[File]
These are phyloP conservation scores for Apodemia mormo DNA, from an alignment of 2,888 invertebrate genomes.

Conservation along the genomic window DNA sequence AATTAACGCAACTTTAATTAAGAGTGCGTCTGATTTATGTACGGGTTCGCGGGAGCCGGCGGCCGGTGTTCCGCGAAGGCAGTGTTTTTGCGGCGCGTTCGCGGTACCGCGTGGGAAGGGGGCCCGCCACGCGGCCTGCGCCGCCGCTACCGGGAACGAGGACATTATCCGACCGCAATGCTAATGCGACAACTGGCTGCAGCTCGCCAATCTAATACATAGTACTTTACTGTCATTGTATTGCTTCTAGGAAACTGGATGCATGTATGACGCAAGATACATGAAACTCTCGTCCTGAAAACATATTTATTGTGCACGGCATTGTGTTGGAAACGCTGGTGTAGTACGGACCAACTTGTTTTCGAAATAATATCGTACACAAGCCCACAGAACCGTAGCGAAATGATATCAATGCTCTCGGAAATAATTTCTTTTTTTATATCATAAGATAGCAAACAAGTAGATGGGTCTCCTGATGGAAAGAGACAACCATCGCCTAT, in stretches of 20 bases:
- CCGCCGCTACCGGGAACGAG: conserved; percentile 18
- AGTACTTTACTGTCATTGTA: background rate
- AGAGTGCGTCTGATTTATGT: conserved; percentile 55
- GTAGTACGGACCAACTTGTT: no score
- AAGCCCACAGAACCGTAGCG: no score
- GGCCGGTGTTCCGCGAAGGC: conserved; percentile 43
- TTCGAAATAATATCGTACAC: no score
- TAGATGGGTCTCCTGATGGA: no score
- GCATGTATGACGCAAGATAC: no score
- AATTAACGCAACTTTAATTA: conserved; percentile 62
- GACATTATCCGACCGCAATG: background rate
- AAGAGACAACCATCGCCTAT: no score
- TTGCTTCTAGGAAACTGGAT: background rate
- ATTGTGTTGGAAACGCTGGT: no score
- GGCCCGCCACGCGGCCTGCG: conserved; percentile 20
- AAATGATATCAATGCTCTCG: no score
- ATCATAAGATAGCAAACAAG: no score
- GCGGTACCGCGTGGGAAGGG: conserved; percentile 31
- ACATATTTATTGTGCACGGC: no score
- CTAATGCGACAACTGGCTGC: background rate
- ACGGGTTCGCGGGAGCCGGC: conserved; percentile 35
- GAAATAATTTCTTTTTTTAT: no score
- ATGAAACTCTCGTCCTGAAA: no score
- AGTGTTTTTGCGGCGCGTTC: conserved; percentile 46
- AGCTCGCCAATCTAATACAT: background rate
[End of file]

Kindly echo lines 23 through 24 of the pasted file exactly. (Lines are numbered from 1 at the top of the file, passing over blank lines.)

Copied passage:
- ACGGGTTCGCGGGAGCCGGC: conserved; percentile 35
- GAAATAATTTCTTTTTTTAT: no score